Raw Oysters Linked To Norovirus Outbreak In Seattle

There could be something extra lurking in shellfish folks have been eating in Seattle, and it’s not a tasty mignonette: Health officials say they’re investigating a possible norovirus outbreak after multiple reports of people falling ill after eating raw oysters. [More]


Man Shoved 5 Bags Of Frozen Shrimp Down His Pants At Family Dollar

At Consumerist, we do our best to bring you the latest news about people stuffing meat, shellfish, or power tools down their pants. It’s only the second week of the year, and there’s already a second “crimes against meat” incident in the news. In Albany, Georgia, a man was caught on camera with three bags of frozen shrimp stuffed down his pants, and two in his back pockets. [More]


Aww, Shucks: Foodborne Illnesses Linked To Eating Raw Shellfish Are On The Rise

Now is probably not the time to be so selfish when eating shellfish: New numbers from the Centers for Disease Control and Prevention say food-borne illnesses related to eating raw shellfish are on the rise. And it’s not because such seafood is becoming less safe, it’s likely due to the fact that we can’t stop gobbling shellfish down in large quantities. [More]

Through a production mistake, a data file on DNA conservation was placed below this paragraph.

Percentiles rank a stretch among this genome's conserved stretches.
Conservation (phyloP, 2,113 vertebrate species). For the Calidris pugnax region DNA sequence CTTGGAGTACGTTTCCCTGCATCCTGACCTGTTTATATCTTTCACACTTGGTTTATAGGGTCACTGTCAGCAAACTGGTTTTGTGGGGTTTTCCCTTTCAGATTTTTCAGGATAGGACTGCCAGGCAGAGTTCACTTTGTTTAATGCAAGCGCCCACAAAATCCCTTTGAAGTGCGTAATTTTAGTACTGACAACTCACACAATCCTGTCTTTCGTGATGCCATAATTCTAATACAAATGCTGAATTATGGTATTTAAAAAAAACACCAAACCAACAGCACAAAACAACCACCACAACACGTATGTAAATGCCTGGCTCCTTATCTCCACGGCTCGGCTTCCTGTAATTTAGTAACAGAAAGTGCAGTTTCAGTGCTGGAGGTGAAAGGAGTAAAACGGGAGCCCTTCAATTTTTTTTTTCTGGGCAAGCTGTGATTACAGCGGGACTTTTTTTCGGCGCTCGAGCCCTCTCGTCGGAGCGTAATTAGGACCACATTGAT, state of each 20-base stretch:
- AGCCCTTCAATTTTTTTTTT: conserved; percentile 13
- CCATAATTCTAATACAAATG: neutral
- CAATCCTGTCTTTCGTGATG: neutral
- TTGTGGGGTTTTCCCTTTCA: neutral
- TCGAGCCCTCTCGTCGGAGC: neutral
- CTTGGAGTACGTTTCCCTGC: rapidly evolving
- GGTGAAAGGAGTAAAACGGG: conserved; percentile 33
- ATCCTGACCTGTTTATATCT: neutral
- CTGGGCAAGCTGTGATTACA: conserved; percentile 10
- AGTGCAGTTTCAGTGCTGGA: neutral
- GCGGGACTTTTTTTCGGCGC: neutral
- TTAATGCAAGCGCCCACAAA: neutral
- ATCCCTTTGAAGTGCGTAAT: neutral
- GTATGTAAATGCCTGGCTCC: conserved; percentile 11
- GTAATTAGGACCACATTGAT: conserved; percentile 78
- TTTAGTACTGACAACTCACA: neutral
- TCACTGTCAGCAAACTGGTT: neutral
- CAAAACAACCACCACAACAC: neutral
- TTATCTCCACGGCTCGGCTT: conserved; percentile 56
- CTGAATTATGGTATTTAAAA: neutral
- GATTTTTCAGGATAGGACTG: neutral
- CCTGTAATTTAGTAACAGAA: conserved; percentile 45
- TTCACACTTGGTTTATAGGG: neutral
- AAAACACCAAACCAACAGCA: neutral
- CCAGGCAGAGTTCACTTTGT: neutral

"Langostino Lobster" More Closely Related To Hermit Crab Than To Lobster

"Langostino Lobster" More Closely Related To Hermit Crab Than To Lobster

If you see the word “langostino” in front of “lobster” at your local seafood fast food chain (*cough* Long John Silvers), make sure you understand what it is you’re about to eat. In the US, langostino can refer to squat lobster, pelagic crab or Colorado langostino—all types of shellfish, and more closely related to crabs and, yes, hermit crabs than to lobsters. “Sweet Buttery Hermit Handfuls” wouldn’t be any more accurate than “Buttered Langostino Lobster Bites,” but it wouldn’t be any less accurate, either. And no, LJS, it doesn’t count if you put the shellfish pieces in a cardboard lobster tail.